The 7-5-3 Code as a sum total purportedly originates with the Valente Brothers, three generations (same family) of Jiu-Jitsu practitioners who have learned from Grand Master Helio Gracie directly. Though I am a practitioner of Gracie Jiu-Jitsu myself, I confess that I’d not heard much about the family prior. That said, each of these points are ones which have been at the core of the five Martial Arts I have practiced (Hapkido, Taekwondo, Ninpo, Japanese Ju-Jutsu, Brazilian JiuJitsu (some Kumdo in addition)) in one way or another – they provide the framework and foundation not only for us as Martial Artists, but again as human beings.
7 Virtues Of a Warrior
These seven virtues relate to the way in which we interact with one another, on the mats, or off, whether with training partners, strangers, coworkers, husbands, wives… For the Samurai, there was an intense focus on how one conducts oneself, the values to which one would ferociously adhere, and the overarching respect and appreciate of life in all circumstances, with all people. The maintenance of moral integrity was at the heart of the code, strengthened further by honest, and loyal conduct. The Samurai were infamous for their fearlessness, and though known for their strength in battle, they asserted a level of compassion and kindness towards fellow man.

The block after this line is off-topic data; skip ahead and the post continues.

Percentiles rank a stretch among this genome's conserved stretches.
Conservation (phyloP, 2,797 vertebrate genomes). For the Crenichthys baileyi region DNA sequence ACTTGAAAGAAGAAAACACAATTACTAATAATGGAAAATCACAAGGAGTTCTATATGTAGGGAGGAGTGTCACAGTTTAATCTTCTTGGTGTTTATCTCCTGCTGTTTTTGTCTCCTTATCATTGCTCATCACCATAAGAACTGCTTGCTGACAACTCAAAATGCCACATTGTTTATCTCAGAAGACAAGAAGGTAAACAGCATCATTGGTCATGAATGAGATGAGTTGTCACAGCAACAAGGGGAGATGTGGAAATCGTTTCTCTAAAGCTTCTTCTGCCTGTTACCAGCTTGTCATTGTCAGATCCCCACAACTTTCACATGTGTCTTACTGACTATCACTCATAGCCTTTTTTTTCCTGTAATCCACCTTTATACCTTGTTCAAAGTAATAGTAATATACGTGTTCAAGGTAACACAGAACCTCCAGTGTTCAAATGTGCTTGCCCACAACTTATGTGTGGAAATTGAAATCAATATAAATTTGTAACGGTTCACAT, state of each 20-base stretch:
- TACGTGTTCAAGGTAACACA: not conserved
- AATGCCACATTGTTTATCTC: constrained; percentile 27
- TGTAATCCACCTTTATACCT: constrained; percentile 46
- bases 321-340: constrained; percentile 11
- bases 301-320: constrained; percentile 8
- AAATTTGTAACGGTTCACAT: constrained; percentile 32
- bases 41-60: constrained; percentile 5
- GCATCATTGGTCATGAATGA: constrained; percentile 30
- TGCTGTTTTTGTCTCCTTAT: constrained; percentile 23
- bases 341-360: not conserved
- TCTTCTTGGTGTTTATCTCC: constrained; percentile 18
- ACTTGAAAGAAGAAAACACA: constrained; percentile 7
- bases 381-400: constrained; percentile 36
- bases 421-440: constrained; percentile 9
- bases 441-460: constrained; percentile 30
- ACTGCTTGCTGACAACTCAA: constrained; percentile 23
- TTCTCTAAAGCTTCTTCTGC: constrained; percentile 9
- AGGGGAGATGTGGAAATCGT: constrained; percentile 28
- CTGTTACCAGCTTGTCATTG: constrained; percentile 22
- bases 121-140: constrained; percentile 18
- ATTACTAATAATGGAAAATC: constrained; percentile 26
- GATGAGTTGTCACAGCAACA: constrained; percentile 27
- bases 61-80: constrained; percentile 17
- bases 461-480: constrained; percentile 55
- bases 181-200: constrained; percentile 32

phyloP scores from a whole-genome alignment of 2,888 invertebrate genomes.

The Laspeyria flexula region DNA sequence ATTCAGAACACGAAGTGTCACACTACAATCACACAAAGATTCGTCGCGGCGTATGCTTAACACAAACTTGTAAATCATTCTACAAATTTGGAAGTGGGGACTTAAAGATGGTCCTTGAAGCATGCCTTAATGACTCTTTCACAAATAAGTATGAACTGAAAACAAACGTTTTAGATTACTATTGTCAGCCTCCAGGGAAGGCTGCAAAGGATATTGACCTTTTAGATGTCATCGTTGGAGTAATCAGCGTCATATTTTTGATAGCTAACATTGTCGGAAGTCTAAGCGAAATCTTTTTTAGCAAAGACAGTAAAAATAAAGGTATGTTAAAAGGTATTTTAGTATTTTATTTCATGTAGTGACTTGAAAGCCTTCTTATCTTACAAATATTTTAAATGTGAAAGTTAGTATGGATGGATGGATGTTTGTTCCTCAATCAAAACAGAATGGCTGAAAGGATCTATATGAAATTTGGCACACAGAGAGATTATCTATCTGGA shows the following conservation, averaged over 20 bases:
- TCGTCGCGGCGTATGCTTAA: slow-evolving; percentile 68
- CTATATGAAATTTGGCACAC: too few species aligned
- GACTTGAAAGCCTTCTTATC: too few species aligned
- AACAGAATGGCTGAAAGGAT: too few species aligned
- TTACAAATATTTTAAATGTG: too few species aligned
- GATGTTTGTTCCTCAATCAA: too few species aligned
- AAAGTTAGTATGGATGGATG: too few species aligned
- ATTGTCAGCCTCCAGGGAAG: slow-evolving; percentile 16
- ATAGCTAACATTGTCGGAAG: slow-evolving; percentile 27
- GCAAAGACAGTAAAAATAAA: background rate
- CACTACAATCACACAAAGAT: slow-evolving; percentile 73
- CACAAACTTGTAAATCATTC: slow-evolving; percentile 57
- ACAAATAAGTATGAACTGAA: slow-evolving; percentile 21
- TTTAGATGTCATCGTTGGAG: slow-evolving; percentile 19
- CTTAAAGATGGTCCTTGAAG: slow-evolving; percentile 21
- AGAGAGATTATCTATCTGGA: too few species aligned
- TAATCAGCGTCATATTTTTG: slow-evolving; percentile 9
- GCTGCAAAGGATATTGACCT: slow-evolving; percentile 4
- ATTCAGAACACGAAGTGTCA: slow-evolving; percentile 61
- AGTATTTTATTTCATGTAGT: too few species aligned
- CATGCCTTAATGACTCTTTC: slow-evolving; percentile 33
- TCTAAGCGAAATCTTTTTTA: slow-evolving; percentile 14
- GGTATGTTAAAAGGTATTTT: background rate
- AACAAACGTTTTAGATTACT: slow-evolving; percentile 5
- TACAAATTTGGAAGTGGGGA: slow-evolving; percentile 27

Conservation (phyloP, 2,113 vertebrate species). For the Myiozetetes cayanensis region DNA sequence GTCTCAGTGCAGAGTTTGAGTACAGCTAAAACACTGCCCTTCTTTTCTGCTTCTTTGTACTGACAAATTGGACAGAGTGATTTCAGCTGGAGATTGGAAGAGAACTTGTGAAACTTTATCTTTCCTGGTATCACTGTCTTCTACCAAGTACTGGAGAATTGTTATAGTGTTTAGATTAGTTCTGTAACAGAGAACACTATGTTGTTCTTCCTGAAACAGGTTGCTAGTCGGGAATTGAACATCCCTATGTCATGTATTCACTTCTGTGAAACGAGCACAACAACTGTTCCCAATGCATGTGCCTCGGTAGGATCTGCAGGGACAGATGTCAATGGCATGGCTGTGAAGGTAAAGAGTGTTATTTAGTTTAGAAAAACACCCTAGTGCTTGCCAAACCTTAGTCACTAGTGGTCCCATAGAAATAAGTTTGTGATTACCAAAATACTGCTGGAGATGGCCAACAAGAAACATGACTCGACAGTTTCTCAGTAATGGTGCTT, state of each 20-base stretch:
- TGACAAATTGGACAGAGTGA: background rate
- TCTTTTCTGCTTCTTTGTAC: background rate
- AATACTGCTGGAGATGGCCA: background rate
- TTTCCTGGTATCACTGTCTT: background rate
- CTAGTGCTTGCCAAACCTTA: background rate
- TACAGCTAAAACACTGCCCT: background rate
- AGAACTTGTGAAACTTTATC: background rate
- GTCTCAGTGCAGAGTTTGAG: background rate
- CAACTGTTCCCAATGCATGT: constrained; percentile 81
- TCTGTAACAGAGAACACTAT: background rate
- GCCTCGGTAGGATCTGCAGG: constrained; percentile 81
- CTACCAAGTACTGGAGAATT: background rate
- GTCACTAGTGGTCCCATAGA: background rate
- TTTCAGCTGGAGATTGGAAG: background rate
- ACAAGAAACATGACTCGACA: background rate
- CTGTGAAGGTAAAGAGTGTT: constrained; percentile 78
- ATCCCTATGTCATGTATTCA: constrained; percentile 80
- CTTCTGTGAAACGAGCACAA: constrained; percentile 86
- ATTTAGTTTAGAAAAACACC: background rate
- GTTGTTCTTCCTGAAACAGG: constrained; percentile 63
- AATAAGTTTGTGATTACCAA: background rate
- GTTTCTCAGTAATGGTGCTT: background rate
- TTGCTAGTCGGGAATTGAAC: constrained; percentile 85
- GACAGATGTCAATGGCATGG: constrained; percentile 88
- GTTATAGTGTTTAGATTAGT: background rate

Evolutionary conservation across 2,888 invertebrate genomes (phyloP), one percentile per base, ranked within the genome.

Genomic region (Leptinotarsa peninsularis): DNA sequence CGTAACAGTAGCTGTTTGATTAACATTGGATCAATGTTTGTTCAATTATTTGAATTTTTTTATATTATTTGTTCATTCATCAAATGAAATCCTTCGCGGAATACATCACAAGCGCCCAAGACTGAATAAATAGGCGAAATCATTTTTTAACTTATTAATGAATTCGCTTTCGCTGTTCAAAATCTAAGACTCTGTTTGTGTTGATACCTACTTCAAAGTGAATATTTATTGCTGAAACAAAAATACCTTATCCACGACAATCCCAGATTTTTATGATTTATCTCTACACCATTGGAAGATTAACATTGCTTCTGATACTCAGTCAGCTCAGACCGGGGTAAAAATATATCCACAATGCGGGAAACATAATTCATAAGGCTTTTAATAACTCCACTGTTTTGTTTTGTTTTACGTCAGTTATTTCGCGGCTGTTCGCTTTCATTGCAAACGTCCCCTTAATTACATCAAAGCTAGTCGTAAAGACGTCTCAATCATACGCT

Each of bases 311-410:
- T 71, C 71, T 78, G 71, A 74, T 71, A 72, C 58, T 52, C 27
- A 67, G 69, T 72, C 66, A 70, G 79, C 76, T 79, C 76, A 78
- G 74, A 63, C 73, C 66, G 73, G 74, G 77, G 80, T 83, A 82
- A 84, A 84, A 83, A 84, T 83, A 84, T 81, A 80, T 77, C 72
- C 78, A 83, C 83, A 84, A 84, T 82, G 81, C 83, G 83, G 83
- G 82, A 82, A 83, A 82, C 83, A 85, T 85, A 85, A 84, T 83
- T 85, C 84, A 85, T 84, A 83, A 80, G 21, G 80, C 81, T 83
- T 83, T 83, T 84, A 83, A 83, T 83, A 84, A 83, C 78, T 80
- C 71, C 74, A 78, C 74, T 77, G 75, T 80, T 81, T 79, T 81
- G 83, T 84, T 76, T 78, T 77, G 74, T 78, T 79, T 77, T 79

5 Keys To Health
The five keys to health are incredibly important for everyone, particularly the modern-day Martial Arts practitioner or athlete. Without the proper fuel, our bodies will not function at their best. Without rest, and a positive attitude irregardless of the circumstances, we cannot meet the challenges with our full capabilities. Hygiene is an incredibly important point not only for our own health, but out of respect for our fellow training partners. And sensible exercise requires that we push ourselves in a healthy way, knowing our limits, respecting our bodies, and backing off when necessary (often much harder said than achieved when dealing with athletic minds!)